For some New York galleries, signs of a slowdown came this past spring. As mega-galleries prepared their presentations for June’s flagship Art Basel fair, smaller outfits had noticed a troubling trend: their collectors were beginning to retreat.

In conversations with over half a dozen New York-based galleries ahead of this week’s edition of Art Basel Miami Beach, gallerists, overseeing programs of less than 20 artists, estimated that this year’s sales are down as much as 25 percent from 2022. The downturn has forced them to tighten budgets, pull back resources from artists, and have seen private collectors pull back from making new acquisitions since the spring. This year’s UBS Art Basel Report, published last month, echoed that finding, suggesting quietly that buyers weren’t planning to acquire new work in 2023 at the same rate they had last year.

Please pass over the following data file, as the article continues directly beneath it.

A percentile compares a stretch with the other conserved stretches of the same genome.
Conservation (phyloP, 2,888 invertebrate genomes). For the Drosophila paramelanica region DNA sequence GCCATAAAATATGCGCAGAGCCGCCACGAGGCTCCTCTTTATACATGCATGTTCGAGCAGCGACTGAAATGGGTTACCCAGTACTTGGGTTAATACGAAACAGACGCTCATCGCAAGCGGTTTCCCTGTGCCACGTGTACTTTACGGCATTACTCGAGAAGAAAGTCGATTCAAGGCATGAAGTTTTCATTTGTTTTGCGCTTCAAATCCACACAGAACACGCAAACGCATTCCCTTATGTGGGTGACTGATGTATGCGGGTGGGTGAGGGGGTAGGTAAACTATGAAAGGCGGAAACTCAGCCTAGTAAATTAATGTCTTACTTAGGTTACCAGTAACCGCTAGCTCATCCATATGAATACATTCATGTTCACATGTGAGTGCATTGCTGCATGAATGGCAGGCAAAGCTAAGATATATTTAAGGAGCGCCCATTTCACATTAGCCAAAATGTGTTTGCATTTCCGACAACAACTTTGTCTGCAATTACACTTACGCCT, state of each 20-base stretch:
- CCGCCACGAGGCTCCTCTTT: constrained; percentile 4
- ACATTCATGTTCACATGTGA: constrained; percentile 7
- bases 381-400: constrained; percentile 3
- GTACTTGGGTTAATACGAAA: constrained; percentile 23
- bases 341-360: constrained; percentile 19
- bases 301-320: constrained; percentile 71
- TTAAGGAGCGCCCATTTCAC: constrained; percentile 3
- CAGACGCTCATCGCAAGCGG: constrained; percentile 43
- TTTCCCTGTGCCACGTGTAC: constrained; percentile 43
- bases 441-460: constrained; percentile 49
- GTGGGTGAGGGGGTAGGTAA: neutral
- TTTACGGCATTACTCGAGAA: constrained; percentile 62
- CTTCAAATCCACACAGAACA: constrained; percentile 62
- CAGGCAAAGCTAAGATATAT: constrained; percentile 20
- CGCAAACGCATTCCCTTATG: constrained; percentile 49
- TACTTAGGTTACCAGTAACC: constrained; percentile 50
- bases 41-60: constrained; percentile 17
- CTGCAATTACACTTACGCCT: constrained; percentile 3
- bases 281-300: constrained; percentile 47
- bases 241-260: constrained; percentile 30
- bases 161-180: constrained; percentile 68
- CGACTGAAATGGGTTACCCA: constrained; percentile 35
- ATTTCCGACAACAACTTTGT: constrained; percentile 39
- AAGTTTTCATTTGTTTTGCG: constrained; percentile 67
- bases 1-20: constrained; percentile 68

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“We knew that sales were slowing here [in the US],” Sara Maria Salamone, the founder of a Queens-based gallery Mrs., told ARTnews. “We wanted to make sure that we also had our feet in another territory,”

While Mrs. opened in 2017, Salamone is participating in ABMB for the first time this year. She said she first noticed a slowdown in US sales this past spring, prompting her to present at Kiaf Seoul in September in an effort to find new collectors. Meanwhile, this year she received five requests from clients looking to privately resell work they’d purchased from her less than five years prior, after only receiving one such request in 2022.